The Ever-Shifting Pandemic: New Advice on Masks
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The Ever-Shifting Pandemic: New Advice on Masks

Single-layer athletic gaiter-type masks no longer recommended.

Do you remember the very beginning of the pandemic? Medical leaders urged members of the public that masks were unnecessary for those without symptoms. As our understanding of COVID-19 grew, and we came to realize that even people without symptoms could spread the virus, we quickly changed the message. Masks are necessary whenever we are near those we don’t live with.

The entire time, healthcare organizations have been concerned with providing an adequate number of masks for our healthcare teams, so we encouraged the members of the public to use handmade cotton masks. While we determined that bandanas and neck “gaiters,” made out of a lightweight, breathable fabric favored by runners and cyclists, may not be perfect, it was logical to assume that they would be better than nothing. We shared this information with the public.

Just as much about our understanding of the virus continues to grow, so does our concept of masks and the differences in how well they work. An exploratory study published late last week in Science Advances examined the effectiveness of 14 different types of masks and face coverings. The study used laser beams and a cell phone camera to determine how many droplets escape while talking through each.

The good news is that N95s without valves, like those we use in the hospital, are excellent virus stoppers. They let through zero droplets. Surgical masks, which are also used in the hospital and medical practice settings, were a very close second.

Remember that masks protect the people the wearer is exposed to rather than the wearer themselves. So, these medical-grade masks are exceptionally important for patient safety. And, while it may be tempting to go purchase all you can, unless you are in frequent contact with those who are at high risk, we ask that you leave these very effective masks for healthcare providers, who need to take special precautions when treating those who are ill.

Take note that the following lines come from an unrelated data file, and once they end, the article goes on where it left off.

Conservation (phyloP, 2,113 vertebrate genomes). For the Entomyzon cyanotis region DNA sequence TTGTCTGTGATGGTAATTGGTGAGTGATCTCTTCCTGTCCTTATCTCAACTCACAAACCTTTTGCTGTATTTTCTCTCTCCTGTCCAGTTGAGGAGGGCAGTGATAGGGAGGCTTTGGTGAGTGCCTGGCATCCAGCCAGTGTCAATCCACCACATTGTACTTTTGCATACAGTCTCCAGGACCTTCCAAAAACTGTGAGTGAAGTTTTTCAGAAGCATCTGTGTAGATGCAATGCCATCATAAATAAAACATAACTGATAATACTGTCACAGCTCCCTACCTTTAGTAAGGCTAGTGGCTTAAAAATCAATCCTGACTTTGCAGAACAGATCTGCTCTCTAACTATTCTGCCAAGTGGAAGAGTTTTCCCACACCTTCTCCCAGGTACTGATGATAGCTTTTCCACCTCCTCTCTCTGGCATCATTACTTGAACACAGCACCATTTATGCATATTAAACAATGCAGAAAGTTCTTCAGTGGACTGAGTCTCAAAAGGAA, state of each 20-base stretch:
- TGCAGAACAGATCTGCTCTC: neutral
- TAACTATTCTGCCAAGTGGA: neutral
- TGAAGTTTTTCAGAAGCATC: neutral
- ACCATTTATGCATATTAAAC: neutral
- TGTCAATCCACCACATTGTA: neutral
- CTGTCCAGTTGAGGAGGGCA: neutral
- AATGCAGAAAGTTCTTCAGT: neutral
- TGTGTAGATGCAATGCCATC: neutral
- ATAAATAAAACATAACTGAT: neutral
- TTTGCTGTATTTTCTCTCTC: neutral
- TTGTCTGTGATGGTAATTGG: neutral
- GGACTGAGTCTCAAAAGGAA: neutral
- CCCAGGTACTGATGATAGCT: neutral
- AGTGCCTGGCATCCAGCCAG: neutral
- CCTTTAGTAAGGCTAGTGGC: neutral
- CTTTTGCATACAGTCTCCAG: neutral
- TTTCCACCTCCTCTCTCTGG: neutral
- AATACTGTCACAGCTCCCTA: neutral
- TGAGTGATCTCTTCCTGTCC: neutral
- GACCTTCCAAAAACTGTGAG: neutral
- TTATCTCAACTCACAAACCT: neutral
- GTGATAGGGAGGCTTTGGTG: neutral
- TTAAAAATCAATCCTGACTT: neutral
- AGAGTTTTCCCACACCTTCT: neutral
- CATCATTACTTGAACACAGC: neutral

The cotton and cotton-blend masks filled the next five slots in order of effectiveness. The eighth spot was a valved N95, the type with the hole in the front, followed by more types of cotton masks.

The last four in effectiveness were knitted masks, bandanas, no mask at all, and neck gaiters, referred to in the study as fleece.  That’s correct. Neck gaiters appear to be worse than nothing. How these microfiber gaiters somehow amplify the droplets is still unknown. The study counted the number of particles, rather than their size, so is likely that the gaiter diffuses large particles into smaller ones.

The authors of the study acknowledge all of the ways that the study is limited. It was the first time the effectiveness of masks was evaluated in this way, and some improvements are needed. The surprising nature of the results will certainly prompt additional study.

For now, we are grateful to learn that it appears the masks we use to ensure patient safety are the best available. And, sadly, I have to change my recommendations and those of the health system again. Where we had once thought that a bandana or gaiter was plenty good enough, we’d now like to encourage everyone to get a cotton or cotton-blend mask. The number of layers of fabric seem to be especially helpful in blocking droplets.

As we continue to learn together, there is likely to be more updates to our understanding of COVID-19 and how to deter it. We will be certain to share them with you as soon as we learn about them.

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